Special Reports

What does ‘Je suis Charlie’ mean?

Tomasz Sawczuk · 20 January 2015
What motivates various groups supporting or criticising the editors of the French magazine and what dangers does the Paris attack pose for liberal democracy?

The debate over the killing of twelve people at the ‘Charlie Hebdo’ office has taken a worrying turn. Many people are surprised by the acts of solidarity with the attack victims because, according to them, the cartoonists’ actions opposed free speech. Even more people do not seem to be concerned with the matter altogether. One of the wives of protesting coal miners said on TV that on the 11th January, when the march commemorating the victims of terrorist attacks was taking place, Prime Minister Kopacz ‘went to a party in Paris instead of dealing with the problems of the Polish coal industry’. Do we really have reasons to be concerned with freedom of expression in the name of the problems of foreign and distant France?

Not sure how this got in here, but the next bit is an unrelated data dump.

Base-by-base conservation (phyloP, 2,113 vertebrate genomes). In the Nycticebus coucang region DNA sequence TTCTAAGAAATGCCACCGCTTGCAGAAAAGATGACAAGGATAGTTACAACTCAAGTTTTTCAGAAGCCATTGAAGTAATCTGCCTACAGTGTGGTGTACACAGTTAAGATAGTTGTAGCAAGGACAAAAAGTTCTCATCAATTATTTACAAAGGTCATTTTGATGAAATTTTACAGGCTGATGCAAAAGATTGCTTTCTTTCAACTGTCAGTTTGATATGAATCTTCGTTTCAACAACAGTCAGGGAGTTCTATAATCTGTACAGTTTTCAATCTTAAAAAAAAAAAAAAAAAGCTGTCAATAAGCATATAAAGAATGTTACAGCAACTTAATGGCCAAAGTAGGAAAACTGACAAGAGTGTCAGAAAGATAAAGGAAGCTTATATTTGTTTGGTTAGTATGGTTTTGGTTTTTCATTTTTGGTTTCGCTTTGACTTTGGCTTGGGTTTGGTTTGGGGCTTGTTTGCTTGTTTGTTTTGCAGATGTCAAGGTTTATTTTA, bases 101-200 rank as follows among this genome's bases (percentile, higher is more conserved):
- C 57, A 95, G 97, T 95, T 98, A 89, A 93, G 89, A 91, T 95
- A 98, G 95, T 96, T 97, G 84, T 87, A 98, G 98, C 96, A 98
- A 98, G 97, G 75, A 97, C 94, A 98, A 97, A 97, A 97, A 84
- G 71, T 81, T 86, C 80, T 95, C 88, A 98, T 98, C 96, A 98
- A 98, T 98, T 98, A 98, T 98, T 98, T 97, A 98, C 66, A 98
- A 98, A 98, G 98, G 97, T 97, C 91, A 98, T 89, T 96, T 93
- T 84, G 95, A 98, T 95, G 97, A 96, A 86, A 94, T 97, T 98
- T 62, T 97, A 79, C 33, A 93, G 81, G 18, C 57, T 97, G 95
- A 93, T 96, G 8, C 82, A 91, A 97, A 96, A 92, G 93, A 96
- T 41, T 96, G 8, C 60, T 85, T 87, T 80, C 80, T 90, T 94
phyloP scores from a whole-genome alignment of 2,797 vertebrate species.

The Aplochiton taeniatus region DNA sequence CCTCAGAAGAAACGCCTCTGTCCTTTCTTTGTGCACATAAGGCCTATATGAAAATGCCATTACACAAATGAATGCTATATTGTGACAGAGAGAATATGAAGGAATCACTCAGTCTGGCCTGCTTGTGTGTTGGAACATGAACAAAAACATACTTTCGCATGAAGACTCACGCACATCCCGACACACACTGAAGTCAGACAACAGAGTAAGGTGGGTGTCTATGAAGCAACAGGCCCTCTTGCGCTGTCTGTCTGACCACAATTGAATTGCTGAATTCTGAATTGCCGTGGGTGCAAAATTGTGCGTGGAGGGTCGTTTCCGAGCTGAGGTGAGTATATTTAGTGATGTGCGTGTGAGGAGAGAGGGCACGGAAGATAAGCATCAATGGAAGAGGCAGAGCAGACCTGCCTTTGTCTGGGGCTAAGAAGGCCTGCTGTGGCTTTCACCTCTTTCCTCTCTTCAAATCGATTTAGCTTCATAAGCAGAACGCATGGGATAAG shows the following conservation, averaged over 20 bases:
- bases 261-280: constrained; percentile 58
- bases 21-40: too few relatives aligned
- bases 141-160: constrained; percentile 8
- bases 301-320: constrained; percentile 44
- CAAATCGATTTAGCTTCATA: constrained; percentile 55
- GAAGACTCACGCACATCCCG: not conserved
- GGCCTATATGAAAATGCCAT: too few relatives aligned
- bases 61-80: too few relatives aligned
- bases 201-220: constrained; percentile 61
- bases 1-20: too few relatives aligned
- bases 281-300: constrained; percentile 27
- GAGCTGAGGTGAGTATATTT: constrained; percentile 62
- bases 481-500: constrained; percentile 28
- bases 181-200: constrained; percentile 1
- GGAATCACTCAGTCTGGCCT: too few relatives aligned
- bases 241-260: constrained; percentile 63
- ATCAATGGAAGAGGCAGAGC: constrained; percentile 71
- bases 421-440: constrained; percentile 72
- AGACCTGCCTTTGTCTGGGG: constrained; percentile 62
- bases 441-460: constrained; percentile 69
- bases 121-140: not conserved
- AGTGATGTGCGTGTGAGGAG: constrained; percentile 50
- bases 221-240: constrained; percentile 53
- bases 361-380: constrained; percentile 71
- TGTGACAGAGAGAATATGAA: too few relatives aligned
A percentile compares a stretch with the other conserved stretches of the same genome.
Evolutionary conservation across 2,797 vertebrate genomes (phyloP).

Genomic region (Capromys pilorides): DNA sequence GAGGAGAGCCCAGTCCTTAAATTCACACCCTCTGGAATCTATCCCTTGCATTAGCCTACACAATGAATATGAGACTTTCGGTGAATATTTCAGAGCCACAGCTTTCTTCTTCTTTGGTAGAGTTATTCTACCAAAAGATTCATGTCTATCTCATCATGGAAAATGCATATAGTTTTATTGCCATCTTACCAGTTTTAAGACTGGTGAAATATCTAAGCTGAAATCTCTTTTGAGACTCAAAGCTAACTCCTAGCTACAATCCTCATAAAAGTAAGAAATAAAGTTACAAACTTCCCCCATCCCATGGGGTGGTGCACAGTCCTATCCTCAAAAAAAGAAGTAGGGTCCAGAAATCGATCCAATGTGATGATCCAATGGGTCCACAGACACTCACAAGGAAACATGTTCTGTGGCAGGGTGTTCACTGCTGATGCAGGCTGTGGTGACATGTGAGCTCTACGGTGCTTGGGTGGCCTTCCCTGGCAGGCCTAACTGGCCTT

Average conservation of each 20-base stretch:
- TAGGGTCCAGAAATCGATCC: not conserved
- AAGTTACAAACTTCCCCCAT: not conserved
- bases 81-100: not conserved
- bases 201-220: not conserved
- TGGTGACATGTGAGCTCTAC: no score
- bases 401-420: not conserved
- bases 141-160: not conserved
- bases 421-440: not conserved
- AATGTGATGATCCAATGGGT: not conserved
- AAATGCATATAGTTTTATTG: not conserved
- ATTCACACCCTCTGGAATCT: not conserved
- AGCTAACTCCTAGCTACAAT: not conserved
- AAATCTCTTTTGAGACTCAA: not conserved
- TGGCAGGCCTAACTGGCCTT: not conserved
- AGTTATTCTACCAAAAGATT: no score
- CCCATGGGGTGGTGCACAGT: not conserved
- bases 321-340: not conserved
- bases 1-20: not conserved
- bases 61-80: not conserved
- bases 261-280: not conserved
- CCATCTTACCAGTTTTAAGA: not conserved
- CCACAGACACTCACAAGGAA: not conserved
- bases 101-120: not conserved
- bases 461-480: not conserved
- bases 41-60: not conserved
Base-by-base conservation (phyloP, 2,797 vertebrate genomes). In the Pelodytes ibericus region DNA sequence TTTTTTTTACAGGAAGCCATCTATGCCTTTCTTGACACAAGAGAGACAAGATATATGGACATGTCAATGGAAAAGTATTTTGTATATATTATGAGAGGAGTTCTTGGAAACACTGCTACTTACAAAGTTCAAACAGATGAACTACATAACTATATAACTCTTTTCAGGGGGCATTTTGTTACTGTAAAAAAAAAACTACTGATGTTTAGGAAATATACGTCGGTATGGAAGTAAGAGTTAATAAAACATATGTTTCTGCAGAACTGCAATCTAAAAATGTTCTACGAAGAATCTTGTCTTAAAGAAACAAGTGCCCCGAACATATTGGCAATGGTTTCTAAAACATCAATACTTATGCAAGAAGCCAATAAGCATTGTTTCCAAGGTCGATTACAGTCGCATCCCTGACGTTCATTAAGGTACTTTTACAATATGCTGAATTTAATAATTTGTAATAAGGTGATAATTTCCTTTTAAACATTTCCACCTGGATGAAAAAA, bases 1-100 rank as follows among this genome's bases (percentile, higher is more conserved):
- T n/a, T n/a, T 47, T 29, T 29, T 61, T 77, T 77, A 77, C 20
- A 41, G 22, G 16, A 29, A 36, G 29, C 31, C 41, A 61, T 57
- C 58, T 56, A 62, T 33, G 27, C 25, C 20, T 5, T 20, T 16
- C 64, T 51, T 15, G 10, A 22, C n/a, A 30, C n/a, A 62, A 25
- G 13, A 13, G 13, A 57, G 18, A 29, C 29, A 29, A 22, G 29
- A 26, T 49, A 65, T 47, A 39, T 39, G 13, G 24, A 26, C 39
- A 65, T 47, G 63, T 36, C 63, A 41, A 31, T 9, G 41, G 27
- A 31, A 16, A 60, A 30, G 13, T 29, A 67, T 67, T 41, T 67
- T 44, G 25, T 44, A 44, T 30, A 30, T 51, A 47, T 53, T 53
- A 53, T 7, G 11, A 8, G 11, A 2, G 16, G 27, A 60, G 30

Even trying to define the matter of debate turns out to be pro- blematic. Free speech is an element of our broadly understood freedom of expression. The boundaries between speaking and acting, however, are not particularly clear. For example, is the burning of a cross in front of African-Americans’ house by the members of the Ku Klux Klan an example of hate speech (c.f. the Virginia v. Black case)? Their behaviour can hardly be described as peaceful. One can hurt without hitting. All that is needed are so-called ‘fighting words’. But you don’t even need to speak to do it.